A sharp parody of boy band documentaries is a bit of a one hit wonder

A sharp parody of boy band documentaries is a bit of a one hit wonder

Joyce Glasser reviews Popstar: Never Stop Never Stopping (August 26, 2016)

The title is, of course, a dead giveaway. This is a spoof on boy band and Justin Bieber ‘selfie’ movies and documentaries; more Justin Bieber: Never say Never than Tom Cruise’s Rock of Ages. The talent behind this parody include comedians/writers/ and co-producers Andy Samberg, Akiva Schaffer and Jorma Taccone who also star as the boy-band The Style Boyz. Directed by Schaffer and Taccone, the film has some very funny moments; arguably as many cameos as Zoolander 2; and it certainly gets the parody down pat. But it’s a high concept, one joke film that sometimes feel stretched out at just 86 minutes.

Popstar: Never Stop Never Stopping - Credit IMDBChildhood friends Conner or ‘Kid Conner’ (Samberg) the lead singer; Lawrence, or ‘Kid Brain’ (Schaffer), the songwriter, and Owen (Taccone) or ‘Kid Contact’ were a boy band sensation and their LP Karate Boy earned them a huge fan base. But we all know that very few bands – apart from the Rolling Stones – stay together and when the three took their physic fight to the stage, the game was over.

Lawrence moved to a ranch in Colorado and went into farming (marijuana in fact) while Conner went solo with the low-key Owen as his DJ.

He employs 32 people on his payroll, including an ‘ab’ trainer, a weed roller, a turtle keeper (he has a pet turtle) and a perspective manipulator (a short person who stands next to Conner so he always appears tall. Naturally, he also has a manager, Harry (Tim Meadows), a publicist, Paula (Sarah Silverman); a personal chef (the singer Justin Timberlake, whose singing while he chops is quickly silenced); and a movie-star girlfriend, an airhead named Ashley Wednesday (the talented Imogen Poots)

There are high hopes for Conner’s debut solo album, CONNquest. After all, we learn from a dead pan narration, Conner wrote all the songs himself ‘and used over 100 producers for 11 tracks’ – a spot on reference to many overproduced albums. In what might just be a world advertising first, a household appliance manufacturer signs on to be Conner’s corporate tour partner with a unique idea. Their marketing head, ‘Actually, it’s De-bór-ah’, Deborah (Maya Rudolph) agrees to have the tracks downloaded into their appliances so that when you open your fridge door, you have instant CONNquest.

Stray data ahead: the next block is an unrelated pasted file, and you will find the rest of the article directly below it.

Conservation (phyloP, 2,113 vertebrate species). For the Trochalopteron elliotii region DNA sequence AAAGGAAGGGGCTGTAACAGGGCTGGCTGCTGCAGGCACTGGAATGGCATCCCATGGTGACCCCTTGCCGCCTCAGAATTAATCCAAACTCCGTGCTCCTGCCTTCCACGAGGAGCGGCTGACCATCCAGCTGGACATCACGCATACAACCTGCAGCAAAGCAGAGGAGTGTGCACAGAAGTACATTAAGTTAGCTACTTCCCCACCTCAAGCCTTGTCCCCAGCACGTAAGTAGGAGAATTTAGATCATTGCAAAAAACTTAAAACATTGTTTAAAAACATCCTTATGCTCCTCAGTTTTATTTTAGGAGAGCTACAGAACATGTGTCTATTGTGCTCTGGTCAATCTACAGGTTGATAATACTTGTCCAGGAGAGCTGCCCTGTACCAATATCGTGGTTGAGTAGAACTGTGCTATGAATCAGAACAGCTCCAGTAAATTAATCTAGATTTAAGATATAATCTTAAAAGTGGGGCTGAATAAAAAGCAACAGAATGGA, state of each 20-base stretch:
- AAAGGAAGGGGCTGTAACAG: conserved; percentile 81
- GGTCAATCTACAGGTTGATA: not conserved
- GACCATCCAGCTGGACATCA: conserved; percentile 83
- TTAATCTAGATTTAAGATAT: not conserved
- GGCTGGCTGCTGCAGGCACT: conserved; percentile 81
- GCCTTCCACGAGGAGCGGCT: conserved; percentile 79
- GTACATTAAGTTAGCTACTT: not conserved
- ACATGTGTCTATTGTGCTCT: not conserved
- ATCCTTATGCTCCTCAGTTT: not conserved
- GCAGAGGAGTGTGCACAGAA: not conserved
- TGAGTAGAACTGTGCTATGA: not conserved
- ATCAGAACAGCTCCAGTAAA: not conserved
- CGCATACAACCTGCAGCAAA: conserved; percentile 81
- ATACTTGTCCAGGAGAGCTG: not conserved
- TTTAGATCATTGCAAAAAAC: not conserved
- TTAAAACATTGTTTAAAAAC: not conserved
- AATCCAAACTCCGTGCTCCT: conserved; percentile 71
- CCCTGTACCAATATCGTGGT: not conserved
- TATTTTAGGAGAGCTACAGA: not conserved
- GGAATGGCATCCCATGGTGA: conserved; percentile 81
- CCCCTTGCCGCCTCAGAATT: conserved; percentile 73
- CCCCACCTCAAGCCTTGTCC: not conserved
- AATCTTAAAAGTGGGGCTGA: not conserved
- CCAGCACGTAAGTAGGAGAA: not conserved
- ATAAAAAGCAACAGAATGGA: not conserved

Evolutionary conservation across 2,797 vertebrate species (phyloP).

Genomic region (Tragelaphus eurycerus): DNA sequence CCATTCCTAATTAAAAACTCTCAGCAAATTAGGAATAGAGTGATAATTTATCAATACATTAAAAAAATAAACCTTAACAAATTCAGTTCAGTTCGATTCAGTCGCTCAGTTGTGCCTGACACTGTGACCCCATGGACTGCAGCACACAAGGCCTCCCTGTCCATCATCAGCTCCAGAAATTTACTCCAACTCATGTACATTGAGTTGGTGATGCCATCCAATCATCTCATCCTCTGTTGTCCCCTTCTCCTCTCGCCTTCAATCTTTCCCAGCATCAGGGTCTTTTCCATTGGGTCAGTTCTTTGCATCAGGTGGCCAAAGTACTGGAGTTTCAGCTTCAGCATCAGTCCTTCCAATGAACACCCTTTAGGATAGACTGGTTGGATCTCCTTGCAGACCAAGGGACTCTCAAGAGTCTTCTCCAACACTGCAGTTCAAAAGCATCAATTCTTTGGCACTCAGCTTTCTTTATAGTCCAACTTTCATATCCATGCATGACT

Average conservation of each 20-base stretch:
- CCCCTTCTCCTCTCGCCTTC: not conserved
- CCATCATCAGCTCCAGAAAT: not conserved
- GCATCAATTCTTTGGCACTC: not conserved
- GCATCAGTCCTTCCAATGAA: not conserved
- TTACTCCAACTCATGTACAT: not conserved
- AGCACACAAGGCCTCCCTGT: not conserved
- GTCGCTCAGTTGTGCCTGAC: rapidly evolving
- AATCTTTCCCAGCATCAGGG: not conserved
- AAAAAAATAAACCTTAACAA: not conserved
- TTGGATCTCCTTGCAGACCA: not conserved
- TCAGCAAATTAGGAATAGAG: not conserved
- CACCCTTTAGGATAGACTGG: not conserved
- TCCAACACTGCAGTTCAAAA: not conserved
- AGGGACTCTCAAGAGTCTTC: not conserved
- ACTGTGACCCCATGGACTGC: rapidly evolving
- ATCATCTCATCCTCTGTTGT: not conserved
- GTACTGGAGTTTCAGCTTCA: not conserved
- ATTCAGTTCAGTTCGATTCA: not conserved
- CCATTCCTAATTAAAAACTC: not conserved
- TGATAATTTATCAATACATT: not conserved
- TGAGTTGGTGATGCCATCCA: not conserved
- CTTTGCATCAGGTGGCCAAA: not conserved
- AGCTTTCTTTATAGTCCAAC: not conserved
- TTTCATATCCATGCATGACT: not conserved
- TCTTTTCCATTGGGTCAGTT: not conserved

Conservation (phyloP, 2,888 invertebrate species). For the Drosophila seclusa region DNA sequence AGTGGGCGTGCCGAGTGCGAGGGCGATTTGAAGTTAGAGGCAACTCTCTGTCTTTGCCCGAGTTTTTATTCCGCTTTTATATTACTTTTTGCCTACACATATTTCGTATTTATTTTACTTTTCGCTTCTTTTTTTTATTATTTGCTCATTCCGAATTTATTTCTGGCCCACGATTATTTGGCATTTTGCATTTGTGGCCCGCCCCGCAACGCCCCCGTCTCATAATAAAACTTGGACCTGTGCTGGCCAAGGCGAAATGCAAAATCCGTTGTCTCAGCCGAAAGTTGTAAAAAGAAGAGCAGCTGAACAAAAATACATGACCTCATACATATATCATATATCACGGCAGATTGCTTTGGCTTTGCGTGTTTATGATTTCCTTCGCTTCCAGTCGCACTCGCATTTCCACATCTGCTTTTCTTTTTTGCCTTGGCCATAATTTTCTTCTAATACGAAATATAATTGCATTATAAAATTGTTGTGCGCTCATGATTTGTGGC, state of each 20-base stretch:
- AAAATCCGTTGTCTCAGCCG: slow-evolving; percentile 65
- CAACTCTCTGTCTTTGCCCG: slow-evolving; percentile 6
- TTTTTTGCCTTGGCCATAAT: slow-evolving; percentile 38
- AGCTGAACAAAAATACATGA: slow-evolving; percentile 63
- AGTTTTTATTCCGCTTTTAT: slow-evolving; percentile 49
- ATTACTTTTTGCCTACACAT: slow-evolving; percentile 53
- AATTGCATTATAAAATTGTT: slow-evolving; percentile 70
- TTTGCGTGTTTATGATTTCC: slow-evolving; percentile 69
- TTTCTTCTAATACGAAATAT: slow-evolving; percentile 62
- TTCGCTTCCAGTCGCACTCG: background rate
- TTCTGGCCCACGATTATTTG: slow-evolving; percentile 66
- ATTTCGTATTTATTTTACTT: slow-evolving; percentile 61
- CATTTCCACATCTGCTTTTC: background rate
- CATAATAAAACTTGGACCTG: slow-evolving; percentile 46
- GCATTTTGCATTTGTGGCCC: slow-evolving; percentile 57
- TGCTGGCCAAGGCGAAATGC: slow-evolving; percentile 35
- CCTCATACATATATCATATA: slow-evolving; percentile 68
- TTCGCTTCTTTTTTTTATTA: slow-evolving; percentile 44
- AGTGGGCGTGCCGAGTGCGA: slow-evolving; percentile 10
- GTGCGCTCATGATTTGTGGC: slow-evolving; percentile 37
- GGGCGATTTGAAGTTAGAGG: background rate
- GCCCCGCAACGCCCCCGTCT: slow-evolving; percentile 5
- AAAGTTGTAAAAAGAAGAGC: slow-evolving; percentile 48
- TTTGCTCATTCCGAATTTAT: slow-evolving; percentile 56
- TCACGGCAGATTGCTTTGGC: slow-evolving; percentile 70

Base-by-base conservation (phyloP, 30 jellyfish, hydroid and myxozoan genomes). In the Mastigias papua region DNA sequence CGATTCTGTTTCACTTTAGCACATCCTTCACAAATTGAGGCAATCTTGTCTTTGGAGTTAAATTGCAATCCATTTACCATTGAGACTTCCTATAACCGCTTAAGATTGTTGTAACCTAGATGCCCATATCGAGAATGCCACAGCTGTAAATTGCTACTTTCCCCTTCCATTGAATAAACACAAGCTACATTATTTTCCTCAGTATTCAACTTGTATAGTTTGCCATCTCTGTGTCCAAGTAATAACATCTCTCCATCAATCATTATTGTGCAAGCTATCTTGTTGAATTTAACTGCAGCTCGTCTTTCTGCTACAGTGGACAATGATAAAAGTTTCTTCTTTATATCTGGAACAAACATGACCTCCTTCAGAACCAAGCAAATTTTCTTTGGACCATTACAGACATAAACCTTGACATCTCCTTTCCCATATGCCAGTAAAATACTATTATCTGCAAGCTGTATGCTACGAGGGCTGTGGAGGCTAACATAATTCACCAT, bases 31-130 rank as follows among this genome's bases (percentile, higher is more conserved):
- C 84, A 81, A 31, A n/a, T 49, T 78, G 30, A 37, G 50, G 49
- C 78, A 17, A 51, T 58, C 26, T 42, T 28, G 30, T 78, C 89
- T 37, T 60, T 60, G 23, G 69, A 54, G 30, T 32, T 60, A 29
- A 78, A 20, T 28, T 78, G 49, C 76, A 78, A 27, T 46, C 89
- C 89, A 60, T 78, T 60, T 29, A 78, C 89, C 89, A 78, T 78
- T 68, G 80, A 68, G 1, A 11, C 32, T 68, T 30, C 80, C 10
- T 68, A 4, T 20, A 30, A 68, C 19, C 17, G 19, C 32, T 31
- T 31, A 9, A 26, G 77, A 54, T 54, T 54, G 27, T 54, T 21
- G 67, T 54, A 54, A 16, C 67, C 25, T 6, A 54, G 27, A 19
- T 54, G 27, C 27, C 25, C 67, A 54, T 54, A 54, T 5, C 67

But all the Katy Perry-like on stage wardrobe changes cannot mask a dud. Commenting on the album, Ringo Starr fails to understand the point of the subversive, crusading song ‘Equal Rights’ (with the refrain, ‘I’m Not Gay’). ‘He’s writing a song about gay marriage. But it’s allowed!’ Star exclaims.

When sales fail to materialise Paula thinks some twittering about Conner’s love life might help keep the album in the public eye. His very public proposal to Ashley Wednesday complete with Seal (playing himself) singing over a row of howling wolves (an allusion to Ashley’s fantasy life) turns into a disaster. Later we learn that Ashley and the seriously injured Seal are an item.

Harry steps in to save the tour. Over Conner’s objections, he brings in Hunter the Hungry (Chris Redd) as a leading act to boost sales, and it works. But it’s clear the success if down to Hunter, not Conner. When Hunter’s popularity overtakes Conner’s (Conner sacks Harry when he learns that Harry now represents Hunter) Connor’s wounded pride causes him to self-destruct.

As Conner pines away at home with only his ego and turtle for company, the long-suffering Owen hatches a plan to reunite Conner and the estranged Lawrence. Could a come-back be the answer?

The filmmakers make clever use of their cameos. They ring out cliché endorsements, or comment on the impact of the music as do the talking heads in a documentary. Celebrities from the music world including Mariah Carey, Arcade Fire, Snoop Dog, Simon Cowell and 50 Cent, Akon, and Adam Levine (singing the all too ironic ‘I’m so Humble’ on the soundtrack) all appear playing themselves and/or singing on the soundtrack. The big finale is sung by golden voiced Michael Bolton with the Style.

While the satire is sharp, it’s quite a challenge to parody a film genre that is already a parody in its own right. As the desperation and emptiness of Conner’s life heads for that downward spiral, it’s hard to find anything to laugh about.

You can watch the film trailer for here: